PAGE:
In a promising development for gang intervention programs, a leading California senator visited several community-based projects in Los Angeles aimed at reducing gang violence through rehabilitation, training and job opportunities.
Sen. Loni Hancock, who chairs key policy and budget committees on public safety, held informal meetings with Fr. Gregory Boyle of Homeboy Industries, the largest gang intervention project in the United States, Guillermo Cespedes, director of Mayor Antonio Villaraigosa’s prevention and intervention program. Council member Tony Cardenas, who as a former assemblyman authored a program providing over $100 million annually for the past decade, and a candid meeting with 30 community workers at Community Build, an agency led by Brenda Shockley, in Lemert Park. Hancock also met informally with Alex Sanchez, the founder of Homies Unidos, who remains free on bail while facing federal conspiracy charges in a Los Angeles courtroom.
On Saturday, Hancock visited Camp Gonzales, a locked camp holding ninety boys for three months to a year. Hancock was accompanied by policy adviser Martha Toscano and Mark Gladstone of the Senate Office of Research. Gladstone is a former Los Angeles Times investigative reporter who wrote extensively about California prison scandals a decade ago.
The Hancock visit came as the legislature considers solutions to the California budget crisis, in which social welfare programs are targeted for severe cuts while Gov. Jerry Brown is defending $9.1 billion budget from the General Fund, higher than expenditures for the 19-campus California state university system. Brown also has been held in violation of the 8th amendment prohibition against cruel and unusual punishment, in a case now before the U.S. Supreme Court. According to undisputed court documents, California inmates are dying at a rate of one every eight days, or 112 in a recent two-year period, from the lack of adequate medical care. With approximately 150, 000 inmates, California is a leader in the massive incarceration rate across the United States, far surpassing the rest of the world.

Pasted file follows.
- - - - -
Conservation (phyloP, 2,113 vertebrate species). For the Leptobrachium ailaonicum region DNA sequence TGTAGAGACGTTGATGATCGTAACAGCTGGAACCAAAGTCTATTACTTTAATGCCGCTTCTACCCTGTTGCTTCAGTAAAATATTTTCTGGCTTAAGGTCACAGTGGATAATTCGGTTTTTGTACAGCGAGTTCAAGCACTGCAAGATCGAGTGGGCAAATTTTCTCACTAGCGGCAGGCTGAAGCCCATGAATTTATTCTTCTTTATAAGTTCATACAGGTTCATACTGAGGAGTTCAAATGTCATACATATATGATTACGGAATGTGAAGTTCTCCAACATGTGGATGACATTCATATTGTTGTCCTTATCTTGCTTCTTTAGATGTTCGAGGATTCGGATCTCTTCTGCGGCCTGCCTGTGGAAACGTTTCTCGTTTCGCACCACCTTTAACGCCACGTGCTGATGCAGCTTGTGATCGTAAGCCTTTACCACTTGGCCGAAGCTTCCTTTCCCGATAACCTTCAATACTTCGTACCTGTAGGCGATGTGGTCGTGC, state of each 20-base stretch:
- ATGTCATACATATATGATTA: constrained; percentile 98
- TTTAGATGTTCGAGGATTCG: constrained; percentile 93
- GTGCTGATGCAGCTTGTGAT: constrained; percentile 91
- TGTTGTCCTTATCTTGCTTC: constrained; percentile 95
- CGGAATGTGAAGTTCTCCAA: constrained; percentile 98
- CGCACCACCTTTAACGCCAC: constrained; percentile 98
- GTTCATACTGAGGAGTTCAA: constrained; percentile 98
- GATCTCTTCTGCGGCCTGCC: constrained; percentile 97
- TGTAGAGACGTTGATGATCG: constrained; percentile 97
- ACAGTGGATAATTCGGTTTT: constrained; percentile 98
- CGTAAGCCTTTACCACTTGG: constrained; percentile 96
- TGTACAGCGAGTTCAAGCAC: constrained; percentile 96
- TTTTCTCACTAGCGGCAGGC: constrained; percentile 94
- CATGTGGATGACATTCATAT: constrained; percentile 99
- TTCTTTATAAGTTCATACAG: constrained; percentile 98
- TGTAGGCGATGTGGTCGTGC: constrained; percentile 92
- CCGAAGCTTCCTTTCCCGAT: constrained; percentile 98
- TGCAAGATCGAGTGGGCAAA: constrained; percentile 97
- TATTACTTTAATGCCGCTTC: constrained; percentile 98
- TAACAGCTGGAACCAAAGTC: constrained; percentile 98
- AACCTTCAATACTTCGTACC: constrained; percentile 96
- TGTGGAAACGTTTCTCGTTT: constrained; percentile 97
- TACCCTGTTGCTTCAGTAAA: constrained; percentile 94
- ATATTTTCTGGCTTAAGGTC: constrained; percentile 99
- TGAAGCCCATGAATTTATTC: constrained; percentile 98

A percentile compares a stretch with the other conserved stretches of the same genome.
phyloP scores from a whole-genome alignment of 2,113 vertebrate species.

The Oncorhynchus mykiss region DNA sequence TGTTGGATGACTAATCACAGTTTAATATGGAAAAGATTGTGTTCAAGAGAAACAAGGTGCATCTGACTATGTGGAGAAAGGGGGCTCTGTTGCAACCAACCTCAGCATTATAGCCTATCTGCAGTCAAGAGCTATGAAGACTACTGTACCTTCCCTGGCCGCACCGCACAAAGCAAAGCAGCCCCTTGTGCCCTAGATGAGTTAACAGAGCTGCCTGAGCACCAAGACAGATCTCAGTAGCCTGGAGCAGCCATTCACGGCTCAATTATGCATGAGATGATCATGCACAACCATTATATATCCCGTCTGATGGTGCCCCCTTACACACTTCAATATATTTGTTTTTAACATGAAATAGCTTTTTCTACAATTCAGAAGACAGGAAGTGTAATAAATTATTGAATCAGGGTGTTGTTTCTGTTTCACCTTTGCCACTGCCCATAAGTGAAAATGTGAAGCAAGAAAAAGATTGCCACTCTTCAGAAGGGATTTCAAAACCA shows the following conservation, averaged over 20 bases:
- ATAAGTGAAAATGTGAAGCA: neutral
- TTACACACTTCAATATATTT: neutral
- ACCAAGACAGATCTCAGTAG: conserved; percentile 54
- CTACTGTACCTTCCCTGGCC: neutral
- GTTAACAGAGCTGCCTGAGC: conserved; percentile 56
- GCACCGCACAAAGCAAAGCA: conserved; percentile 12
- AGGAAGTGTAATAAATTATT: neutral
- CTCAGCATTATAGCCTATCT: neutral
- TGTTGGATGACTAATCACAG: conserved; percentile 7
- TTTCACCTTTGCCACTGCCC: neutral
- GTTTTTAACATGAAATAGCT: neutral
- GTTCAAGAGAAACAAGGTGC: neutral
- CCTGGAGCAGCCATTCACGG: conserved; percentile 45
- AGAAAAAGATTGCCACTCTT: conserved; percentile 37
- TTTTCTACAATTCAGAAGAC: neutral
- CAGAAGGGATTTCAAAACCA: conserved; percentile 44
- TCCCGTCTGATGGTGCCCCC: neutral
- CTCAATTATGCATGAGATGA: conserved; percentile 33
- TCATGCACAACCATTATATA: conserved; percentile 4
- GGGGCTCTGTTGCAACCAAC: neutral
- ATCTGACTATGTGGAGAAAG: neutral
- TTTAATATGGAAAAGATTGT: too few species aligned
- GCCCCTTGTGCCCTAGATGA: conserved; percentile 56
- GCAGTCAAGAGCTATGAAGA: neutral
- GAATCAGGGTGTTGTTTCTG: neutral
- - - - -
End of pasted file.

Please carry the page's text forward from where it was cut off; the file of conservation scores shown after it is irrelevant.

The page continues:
Republicans and the prison guards’ union are adamantly opposed to reductions in incarceration rates, despite a lack of commitment to reduce overcrowding. Brown’s budget provides funds to compensate for reductions in overtime pay for the union.
In contrast to the $9.1 billion spent on incarceration, the State invests only $27 million on grants to community-based organizations, authorized under 2007 legislation creating the California Gang Reduction, Intervention and Prevention Initiative [CalGRIP]. Advocates complain that little of the funding reaches front-line workers attempting to rescue and redirect young people away from gang violence and death. In Los Angeles County alone, over 15,000 young people have died in gang wars during recent decades, and tens of thousands have been wounded and traumatized.
Hancock heard questioning of official state policy which designates Ceasefire, a Boston-based initiative strongly backed by former police chief William Bratton, as “the only proven approach to reducing serious gang violence.” This assertion, which most gang intervention advocates would contest, is the key to the statewide program which is jointly funded by the California Endowment, the California Wellness Foundation, and the Kaiser Permanente Northern California Community Benefit Program. The RAND Corporation, based in Santa Monica, is the primary source of research on Ceasefire, and the recipient of millions in research grants upholding the program.
The basic concept of Ceasefire is to demand that gang members turn over their guns or face punitive enforcement [arrest, parole and probation violations, court appearances, entry on police data bases, lock up, etc] against any and all of its associates. Carrots like job referrals are offered as well, but are not mandated. The result is a top-heavy enforcement program branded as an intervention and prevention program.
Los Angeles law enforcement agencies have been won over to the utility of intervention programs in recent years, but only as minor supplement to traditional policing which emphasizes enforcement and incarceration. In any given year, the LAPD conducts stop-and-frisk operations against 800,000 young people of color, based largely on the zip codes where they are found. Civil rights advocates question the constitutionality of this form of racial profiling, which has been condemned and recently prohibited in New York as “Jim Crow policing.”
Hancock promised hearings and debate on the questions raised in her Los Angeles visit.